48 pictures of the wall between Israel and Palestine
I visited Ramallah in Occupied Palestine’s West Bank in spring 2011 to attend a TEDx conference.
Getting there overland was onerous and I spent six hours at the border crossing where I had my passport taken, was interrogated and humiliated by Israeli immigration officials, had items stolen from luggage, and witnessed the humiliation of others.
While in Occupied Palestine, I felt the terror and oppression the Palestinian people are subjected to every day at checkpoints.
I ate with Palestinians. I saw the poverty. I felt the despair. I heard the stories of people who had been robbed of everything but their will to fight.
I saw the wall. I walked in its shadow. I touched it. I read the graffiti. I took pictures.
I witnessed the desperate plight of people trapped in a tragedy of unfathomable proportion.
While I abhor violence it became crystal clear to me why some Palestinians choose to kill themselves and others in suicide bombings. Their situation appears to be so utterly hopeless, and it just seems to get worse.
There’s little I can do to change their plight. But in a visual show of support, I’m posting the pictures I took in 2011 in support of Palestinians and in particular the people of Gaza:
Ten years ago this month (July 2014) the International Court of Justice (ICJ) ruled this wall is illegal.
On July 9, 2004, at the behest of the UN General Assembly, the ICJ, legal arm of the United Nations, indeed issued an Advisory opinion saying “the construction of the wall (by occupying power Israel), and its associated régime (imposed on the Palestinians), are contrary to international law.”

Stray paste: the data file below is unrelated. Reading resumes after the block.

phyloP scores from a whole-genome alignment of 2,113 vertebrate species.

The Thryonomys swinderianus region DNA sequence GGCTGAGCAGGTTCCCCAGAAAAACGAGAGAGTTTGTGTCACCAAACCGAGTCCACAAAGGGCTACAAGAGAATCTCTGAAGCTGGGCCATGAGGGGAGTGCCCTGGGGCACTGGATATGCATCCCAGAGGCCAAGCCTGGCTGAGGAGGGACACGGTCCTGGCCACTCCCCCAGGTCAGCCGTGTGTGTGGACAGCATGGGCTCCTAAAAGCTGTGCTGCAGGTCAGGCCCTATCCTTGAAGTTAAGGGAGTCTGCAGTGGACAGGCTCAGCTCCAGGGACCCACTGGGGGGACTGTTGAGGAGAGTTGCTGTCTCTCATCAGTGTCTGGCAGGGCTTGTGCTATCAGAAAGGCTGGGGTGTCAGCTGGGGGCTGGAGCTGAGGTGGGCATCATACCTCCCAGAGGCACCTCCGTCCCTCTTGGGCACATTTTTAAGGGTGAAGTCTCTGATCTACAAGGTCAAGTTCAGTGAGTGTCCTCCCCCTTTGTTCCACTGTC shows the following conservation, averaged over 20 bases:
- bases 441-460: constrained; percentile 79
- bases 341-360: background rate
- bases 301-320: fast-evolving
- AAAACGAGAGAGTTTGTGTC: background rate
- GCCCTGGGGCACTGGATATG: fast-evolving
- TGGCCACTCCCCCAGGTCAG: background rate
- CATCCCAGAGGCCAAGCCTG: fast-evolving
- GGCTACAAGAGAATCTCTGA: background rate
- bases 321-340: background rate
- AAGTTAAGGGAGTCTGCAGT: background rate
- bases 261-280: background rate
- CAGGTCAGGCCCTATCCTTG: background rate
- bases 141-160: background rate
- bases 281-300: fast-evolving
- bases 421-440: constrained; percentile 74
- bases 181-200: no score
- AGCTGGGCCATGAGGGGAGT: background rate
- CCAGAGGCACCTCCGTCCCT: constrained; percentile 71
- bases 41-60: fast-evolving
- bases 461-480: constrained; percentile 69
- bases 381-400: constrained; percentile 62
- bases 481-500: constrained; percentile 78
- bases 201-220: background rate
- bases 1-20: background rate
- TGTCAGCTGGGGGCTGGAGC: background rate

The ICJ Advisory deemed that “Israel cannot rely on a right of self-defense or on a state of necessity to preclude the wrongfulness of the construction of the wall.”
Its ruling called for the barrier to be removed, for residents to be compensated and for UN member States, including Canada, to act to obtain Israel’s compliance with the Fourth Geneva Convention (GCIV) — of which Canada is a signatory.
More pictures and history here and here.
It seems to me that breaking down barriers instead of building them is a a more sensible way forward…
Besides going a little crazy in a good way, Susan Macaulay created and curates Amazing Women Rock, SheQuotes and My Alzheimer’s Story.
You amazing human being – was there and experienced much of what you did…. thank you for this post of it.
Love you too dahhhling and wish the world could see what we have seen 🙁
P.S. I also shared your FB post – wonderful!
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